The point here is that in therapy I learned that others would see my creative self as nutty, off-the-wall even, and I am just like the artists and mentors I’ve had.   They don’t think I’m mentally ill, but the normal world might.
I don’t think artists are more prone to mental illness, Helena.

CMJT: With that question in mind, have you worked with music therapy at all, or do you consider your everyday work to be a kind of therapy? 

Glaser: Actually you asked before this interview if I wanted to talk about something in addition to my book and yes is the answer.   Today is January 12, 2017, and I have just released a record that I have wanted to do for years.   It’s entitled Happy Road.

You can see this at http://www.happyroadz.com/.   This project is what I call musical medicine and I take the listener through meditation, relaxation and positive thoughts.   It’s very different for me from a musical standpoint and without going into too much detail, the songs were composed based on pictures that are in my meditations.   I have been practicing and teaching meditation since 1978 and it’s one of my greatest blessings in my life.

In World War II the Nazis decided to change music from 432 kHz, which is a multiple of the earth’s vibration, to 440 kHz, which is still the standard today (approved in 1957).   440 was used by them to create CHAOS in the world because it has nothing to do with our planet and its heart.   I did this new album, Happy Road, all at 432 kHz to help people to get centered, find serenity, joy, and peace.

CMJT: That sounds amazing, I look forward to checking it out, and I hope everyone reading this will as well!

I know that you grew up in New York but have spent many years living on the West Coast and now in Utah.   So many artists are influenced by the landscape surrounding them.   Knowing how very different LA is from New York, and how very different Utah can be from the two of those areas – do you find that where you are plays a part in the kinds of work you produce?

Glaser:  I think that I have a bit of guilt in my heart as  I don’t think more like an artist…   I love, adore, and am joyful at being a musician but I look at my work as my job.   Music is the way I go on vacations, buy cars, houses, pet food, toys, and also gives me the attention I so enjoy.   I am one who needs constant validation, and I have gotten it always through music and being a musician.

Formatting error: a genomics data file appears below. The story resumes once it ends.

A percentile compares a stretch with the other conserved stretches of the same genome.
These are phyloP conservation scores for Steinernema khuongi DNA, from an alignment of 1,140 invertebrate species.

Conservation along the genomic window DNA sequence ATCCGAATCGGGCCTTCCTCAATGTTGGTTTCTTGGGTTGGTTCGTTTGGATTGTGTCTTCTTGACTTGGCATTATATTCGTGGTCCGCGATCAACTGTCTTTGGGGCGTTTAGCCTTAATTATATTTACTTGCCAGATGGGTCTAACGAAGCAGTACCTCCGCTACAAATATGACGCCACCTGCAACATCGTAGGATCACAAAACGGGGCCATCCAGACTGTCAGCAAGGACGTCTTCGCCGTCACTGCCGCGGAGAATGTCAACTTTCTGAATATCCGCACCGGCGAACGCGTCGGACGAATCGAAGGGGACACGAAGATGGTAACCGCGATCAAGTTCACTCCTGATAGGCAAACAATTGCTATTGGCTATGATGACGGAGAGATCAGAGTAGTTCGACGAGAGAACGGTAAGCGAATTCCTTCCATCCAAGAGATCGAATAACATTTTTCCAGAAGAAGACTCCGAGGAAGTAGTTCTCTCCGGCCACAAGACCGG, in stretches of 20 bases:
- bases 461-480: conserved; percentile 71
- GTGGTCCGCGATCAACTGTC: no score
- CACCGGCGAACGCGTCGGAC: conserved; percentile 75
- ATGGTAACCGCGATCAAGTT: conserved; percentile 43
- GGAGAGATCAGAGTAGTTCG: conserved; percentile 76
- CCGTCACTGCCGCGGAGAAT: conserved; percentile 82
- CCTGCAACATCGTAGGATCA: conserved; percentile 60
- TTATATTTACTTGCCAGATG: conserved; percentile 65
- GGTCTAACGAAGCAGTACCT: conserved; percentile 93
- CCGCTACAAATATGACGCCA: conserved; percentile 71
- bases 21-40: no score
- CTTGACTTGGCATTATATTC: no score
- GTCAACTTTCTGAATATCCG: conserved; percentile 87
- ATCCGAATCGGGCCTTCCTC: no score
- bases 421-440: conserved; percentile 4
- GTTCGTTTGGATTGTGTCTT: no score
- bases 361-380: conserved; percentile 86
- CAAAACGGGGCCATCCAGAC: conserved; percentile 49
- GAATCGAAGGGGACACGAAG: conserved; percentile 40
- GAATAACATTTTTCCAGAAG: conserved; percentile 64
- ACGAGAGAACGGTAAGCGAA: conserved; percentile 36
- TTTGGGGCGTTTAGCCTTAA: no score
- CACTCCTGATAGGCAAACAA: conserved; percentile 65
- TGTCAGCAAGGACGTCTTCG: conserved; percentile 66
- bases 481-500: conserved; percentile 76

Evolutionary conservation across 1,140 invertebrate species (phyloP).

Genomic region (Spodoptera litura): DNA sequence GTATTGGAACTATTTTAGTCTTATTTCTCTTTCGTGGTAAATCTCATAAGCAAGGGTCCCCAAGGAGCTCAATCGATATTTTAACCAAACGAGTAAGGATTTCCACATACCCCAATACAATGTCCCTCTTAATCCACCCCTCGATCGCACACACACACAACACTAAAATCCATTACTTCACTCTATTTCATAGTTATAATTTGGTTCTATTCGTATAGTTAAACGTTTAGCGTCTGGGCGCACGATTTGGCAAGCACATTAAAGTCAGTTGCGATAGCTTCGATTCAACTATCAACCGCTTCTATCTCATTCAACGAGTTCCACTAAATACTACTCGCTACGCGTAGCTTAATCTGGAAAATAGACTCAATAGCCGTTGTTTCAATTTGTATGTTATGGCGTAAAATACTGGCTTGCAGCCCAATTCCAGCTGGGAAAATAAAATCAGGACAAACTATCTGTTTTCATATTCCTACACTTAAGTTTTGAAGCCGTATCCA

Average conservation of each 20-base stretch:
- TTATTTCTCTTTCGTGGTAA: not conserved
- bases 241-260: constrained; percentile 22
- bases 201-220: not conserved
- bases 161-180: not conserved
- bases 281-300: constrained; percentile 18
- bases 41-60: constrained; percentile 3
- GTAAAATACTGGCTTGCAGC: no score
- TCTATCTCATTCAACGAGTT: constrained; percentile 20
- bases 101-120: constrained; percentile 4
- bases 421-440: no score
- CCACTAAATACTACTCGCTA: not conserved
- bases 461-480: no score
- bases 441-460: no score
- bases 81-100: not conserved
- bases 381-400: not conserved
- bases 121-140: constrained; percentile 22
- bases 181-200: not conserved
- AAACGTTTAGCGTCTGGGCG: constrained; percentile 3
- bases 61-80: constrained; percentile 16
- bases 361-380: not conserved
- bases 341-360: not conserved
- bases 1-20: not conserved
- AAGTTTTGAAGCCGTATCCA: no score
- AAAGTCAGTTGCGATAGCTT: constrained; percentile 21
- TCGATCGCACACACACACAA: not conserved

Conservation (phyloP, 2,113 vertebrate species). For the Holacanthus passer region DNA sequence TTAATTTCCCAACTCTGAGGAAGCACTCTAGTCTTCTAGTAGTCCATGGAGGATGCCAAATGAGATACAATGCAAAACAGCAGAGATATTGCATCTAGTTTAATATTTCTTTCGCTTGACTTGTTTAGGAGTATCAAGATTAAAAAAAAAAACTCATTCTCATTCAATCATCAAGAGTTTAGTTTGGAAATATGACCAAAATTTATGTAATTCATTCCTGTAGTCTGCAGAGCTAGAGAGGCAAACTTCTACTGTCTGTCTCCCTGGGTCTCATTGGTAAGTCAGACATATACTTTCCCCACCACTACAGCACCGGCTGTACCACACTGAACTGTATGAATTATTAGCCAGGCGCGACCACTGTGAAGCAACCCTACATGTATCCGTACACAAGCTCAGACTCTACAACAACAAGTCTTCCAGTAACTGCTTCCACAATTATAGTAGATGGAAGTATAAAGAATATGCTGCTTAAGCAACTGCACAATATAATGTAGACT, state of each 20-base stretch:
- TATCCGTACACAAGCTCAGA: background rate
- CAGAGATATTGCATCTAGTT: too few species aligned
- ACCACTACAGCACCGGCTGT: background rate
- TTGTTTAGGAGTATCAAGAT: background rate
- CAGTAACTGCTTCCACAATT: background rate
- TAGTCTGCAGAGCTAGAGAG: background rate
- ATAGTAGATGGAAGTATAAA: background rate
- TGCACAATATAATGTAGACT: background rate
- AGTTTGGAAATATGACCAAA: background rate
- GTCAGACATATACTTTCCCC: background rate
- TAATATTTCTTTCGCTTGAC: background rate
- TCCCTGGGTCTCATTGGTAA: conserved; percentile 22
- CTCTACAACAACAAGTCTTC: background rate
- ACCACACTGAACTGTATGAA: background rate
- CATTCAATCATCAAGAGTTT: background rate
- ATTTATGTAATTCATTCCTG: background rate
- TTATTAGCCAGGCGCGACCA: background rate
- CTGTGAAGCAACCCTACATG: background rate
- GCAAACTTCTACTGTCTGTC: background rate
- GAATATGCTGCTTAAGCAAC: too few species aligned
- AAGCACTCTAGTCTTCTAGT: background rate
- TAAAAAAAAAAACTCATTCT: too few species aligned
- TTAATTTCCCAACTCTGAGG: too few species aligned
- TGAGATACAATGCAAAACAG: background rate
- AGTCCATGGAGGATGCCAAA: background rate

Truth is, I do whatever they pay me to do.   I have musical training and whatever people need I deliver.   You want your song arranged? OK! You want a guitar solo? OK! You want a song written? Great! And on and on.
It doesn’t matter where I live, especially these days, I make my living composing in my pajamas and a week later the music ends up on the Superbowl.
I am very proud to be from New York, it will always be my home.   My 20-plus years in LA were the best ever, and getting to be a studio musician and to reach the heights I did there is an incredible thing.   I also love Utah with its beautiful landscape, fine musicians, charitable and gentle people, and no traffic, gangs or high prices.   I am happy here as well.

CMJT: I’ve been thinking a lot about resilience lately, and what helps people to become resilient.   In your book Hear the Silence, you talk about some pivotal experiences with people who changed your perspective and way of thinking, particularly with the young man who had cerebral palsy living on the first floor of your old apartment building.   A lot of people might have had that same encounter, or a similar encounter, and have missed the message of it all together.   What do you think made you particularly able to hear what that young man was truly trying to say? 

Glaser: The simple answer is I was both in need to hear and I was ready to hear.

“For when the disciple is ready the Master is ready also.”


“When the Seeker is ready, the Master will appear.”

CMJT: I really loved your stories about animals and communicating with animals.   I have to ask, is your screen name “luckyrecording” in honor of Lucky the chinchilla? I was also really touched to hear about your interactions with the chinchillas, and especially your story of your dog, Bubbles.   I know you have 16 pets now – are there any that travel with you, as Bubbles and Lucky did?

Glaser: Thank you, Helena!!
Yes, my screen name — and a worldwide forum — is named after Lucky the Chinchilla.   You know he turned out to be one of the biggest influences in my life.   I have to laugh just coming from the bedroom with seven chinchillas eating the baseboards, making a mess of everything, funny how I ended up with a house full of rodents and still Lucky is who filled my heart like no other ever did or will again.